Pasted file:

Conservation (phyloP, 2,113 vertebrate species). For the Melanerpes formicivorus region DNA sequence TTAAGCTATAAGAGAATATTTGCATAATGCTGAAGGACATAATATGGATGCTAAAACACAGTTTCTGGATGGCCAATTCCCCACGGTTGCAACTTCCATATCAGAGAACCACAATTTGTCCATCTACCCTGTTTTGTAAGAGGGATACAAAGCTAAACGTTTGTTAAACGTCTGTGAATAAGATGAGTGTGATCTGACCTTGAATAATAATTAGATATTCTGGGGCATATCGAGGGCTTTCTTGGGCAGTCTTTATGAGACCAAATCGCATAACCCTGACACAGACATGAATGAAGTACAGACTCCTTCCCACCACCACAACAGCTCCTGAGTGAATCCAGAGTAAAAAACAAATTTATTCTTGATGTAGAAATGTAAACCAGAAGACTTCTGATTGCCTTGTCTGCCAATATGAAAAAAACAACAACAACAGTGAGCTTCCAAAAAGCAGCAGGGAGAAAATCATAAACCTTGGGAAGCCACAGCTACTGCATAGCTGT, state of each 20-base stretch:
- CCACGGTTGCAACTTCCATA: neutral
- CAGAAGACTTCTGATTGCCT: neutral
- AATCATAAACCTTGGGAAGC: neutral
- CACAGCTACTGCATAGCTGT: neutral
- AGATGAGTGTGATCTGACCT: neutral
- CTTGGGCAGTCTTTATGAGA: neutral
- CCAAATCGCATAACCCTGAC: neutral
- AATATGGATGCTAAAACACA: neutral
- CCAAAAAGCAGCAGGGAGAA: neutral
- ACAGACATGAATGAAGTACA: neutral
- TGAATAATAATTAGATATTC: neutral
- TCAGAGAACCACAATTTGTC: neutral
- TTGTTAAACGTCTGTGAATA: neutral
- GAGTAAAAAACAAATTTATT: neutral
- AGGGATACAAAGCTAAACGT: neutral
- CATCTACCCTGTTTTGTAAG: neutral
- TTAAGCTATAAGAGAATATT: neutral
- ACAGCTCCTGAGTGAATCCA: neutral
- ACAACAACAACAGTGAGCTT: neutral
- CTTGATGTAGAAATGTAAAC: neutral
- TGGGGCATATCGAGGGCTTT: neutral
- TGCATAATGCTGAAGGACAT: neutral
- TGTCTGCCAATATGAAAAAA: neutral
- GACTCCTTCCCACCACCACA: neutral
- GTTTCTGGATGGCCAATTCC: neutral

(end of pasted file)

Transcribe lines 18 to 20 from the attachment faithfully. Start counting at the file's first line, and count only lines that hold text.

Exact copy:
- TTAAGCTATAAGAGAATATT: neutral
- ACAGCTCCTGAGTGAATCCA: neutral
- ACAACAACAACAGTGAGCTT: neutral